Strategies for Debriefing Healthcare Scenarios

SOM-XCAPE110

Stanford School of Medicine

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Strategies for Debriefing Medical Scenarios

Description

Online CME Course
Internet Enduring Material Sponsored by the Stanford University School of Medicine. Presented by the Center for Advanced Pediatric and Perinatal Education (CAPE) at Stanford University School of Medicine.

Course Description
Healthcare professionals work in complex, high-risk environments where safety is paramount and human lives are at stake. Rigorous training and objective assessment, if done well, are proven methods for optimizing team performance and improving the quality of care. Yet providing your healthcare staff with constructive ways to learn from mistakes can be challenging. In this interactive online course, you will learn the art of debriefing, one of the most effective strategies for empowering healthcare professionals to deliver safe, high-quality patient care. You will learn to lead your team to reflect objectively on past performance and work collaboratively to improve outcomes. You will discover how successful debriefing can transform teams and practice.

Learning Objectives

  • Lead productive debriefings that support learning and enhance patient outcomes.
  • Identify areas for improvement in a constructive, nonjudgmental manner.
  • Objectively monitor the effectiveness of one’s own debriefings over time using the Debriefing Assessment in Real Time (DART) tool.

Intended Audience
This course is designed for Physicians in all specialties, Fellows, Residents, Nurses, Pharmacists, Physician Assistants, Administrators, Researchers, Psychologists (PsyD), Social Workers, and other Allied Health Professionals.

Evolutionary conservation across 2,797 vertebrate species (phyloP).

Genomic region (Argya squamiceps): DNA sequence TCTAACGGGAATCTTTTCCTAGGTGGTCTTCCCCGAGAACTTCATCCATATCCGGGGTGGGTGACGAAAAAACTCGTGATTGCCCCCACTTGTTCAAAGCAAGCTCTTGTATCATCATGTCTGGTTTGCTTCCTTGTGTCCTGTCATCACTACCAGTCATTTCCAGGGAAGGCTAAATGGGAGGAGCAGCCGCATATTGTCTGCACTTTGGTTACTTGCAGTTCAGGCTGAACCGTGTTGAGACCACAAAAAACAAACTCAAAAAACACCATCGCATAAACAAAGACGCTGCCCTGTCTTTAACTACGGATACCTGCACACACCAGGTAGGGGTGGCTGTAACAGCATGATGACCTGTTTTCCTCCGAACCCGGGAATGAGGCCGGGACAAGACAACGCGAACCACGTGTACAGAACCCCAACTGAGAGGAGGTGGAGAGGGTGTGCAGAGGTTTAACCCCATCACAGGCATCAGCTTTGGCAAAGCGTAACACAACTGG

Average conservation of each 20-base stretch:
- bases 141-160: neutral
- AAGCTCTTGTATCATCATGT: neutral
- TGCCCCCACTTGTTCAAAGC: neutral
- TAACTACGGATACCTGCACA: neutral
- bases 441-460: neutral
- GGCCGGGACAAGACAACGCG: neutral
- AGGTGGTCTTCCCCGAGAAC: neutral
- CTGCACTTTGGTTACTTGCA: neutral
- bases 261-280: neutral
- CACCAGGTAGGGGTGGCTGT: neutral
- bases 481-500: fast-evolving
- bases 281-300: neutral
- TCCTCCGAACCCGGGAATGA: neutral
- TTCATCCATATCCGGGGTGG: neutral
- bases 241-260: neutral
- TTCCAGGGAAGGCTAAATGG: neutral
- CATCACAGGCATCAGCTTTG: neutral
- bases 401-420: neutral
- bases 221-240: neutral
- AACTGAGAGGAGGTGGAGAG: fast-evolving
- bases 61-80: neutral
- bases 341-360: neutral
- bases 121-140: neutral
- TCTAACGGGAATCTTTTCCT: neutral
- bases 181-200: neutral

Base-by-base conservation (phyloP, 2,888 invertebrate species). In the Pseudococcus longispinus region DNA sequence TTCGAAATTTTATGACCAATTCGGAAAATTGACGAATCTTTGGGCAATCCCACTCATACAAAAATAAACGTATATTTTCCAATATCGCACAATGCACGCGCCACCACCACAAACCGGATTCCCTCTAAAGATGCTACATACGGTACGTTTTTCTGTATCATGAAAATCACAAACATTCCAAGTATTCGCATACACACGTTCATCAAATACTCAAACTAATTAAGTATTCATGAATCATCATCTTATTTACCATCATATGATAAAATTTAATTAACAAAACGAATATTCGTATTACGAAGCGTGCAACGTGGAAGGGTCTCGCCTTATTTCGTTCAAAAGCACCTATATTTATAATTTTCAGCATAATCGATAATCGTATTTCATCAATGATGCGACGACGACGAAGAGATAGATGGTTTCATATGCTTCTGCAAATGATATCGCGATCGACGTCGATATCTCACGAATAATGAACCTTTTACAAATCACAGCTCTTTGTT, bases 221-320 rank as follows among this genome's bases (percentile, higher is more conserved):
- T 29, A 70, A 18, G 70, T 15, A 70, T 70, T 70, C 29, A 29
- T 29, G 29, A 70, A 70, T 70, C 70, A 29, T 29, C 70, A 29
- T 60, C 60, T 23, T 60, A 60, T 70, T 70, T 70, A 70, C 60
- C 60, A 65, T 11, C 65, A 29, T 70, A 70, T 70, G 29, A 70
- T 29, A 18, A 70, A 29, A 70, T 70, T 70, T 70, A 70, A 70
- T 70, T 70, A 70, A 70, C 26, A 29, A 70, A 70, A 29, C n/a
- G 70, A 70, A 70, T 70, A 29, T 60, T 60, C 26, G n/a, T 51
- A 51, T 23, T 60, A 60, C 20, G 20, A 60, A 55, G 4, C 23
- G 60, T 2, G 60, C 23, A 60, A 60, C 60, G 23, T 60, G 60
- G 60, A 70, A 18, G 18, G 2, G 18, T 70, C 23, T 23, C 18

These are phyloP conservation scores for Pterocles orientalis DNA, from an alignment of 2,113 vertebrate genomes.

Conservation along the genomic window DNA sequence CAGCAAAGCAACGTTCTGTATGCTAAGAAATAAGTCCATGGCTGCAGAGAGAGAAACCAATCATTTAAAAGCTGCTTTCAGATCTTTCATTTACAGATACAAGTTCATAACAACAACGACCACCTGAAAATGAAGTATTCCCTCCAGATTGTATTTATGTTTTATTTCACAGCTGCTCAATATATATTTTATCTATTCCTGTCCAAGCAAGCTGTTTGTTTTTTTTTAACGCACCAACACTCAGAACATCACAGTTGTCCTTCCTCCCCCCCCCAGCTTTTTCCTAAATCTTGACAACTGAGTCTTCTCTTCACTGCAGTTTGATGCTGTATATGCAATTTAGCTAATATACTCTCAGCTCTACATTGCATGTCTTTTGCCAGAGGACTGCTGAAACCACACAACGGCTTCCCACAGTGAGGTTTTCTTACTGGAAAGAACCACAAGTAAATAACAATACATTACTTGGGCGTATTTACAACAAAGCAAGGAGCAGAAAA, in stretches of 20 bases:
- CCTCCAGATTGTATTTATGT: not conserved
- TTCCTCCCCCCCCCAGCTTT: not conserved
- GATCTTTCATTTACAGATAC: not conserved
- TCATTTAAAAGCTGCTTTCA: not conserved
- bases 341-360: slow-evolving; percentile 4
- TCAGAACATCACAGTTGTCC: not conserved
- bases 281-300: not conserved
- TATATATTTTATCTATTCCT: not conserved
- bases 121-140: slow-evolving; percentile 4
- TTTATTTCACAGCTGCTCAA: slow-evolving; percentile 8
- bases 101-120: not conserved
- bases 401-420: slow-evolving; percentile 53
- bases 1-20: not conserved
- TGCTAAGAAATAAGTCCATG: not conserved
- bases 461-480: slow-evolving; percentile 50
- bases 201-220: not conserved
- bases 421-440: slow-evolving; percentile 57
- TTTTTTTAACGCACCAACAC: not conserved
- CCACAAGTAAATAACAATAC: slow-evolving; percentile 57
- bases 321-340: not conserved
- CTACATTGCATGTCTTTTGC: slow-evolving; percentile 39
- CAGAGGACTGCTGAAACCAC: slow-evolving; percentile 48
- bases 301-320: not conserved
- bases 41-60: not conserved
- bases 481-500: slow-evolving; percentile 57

Dates, Duration, and Fees
Release Date: June 17, 2019
Expiration Date: June 16, 2022
CME Credits Offered: 8.25
Registration Fee: $495

Enroll now through September 15th for $395!

 

Group Enrollments
For groups or organizations interested in using this course to empower teams and improving results, please contact us for information on group discounts.

Claiming CME Credit
Instructions for the process to claim CME credit will be emailed within 30 days following the successful completion of the activity. For questions about your CME certificate please contact cmeonline@stanford.edu.

Continuing Education Units
By completing this course, you’ll earn 1 Continuing Education Unit (CEU). CEUs cannot be applied toward any Stanford degree. CEU transferability is subject to the receiving institution’s policies.

Table of Contents
Module 1 – Course Overview
Module 2 – Introduction to Debriefing
Module 3 – Preparation for Debriefing
Module 4 – Debriefing Basics and Facilitating Discussion
Module 5 – Asking Questions and Maintaining Focus
Module 6 – Self-Assessment and Special Circumstances
Module 7 – Objective Debriefing Analysis
Module 8 – Conclusion

Disclosures
As the content of this CME activity is not related to the products or services of a commercial interest, the following course directors and faculty have no relevant financial relationships to identify and no conflicts of interest to disclose:

Louis Halamek, MD, FAAP - Course Director
Professor, Division of Neonatal and Developmental Medicine, Department of Pediatrics, Stanford University School of Medicine
Director, Center for Advanced Pediatric and Perinatal Education
Director of Neonatal Resuscitation and Attending Neonatologist, Lucile Packard Children’s Hospital
Member Executive Committee, Hospital Operations Center, Stanford University Hospital

Nicole Yamada, MD, FAAP – Co-Course Director
Clinical Assistant Professor, Division of Neonatal and Developmental Medicine, Department of Pediatrics, Stanford University School of Medicine
Associate Director, Center for Advanced Pediatric and Perinatal Education
Attending Neonatologist, Lucile Packard Children’s Hospital
Medical Director, Neonatal Critical Care Transport Team, Lucile Packard Children’s Hospital

Janene Fuerch, MD, FAAP – Co-Course Director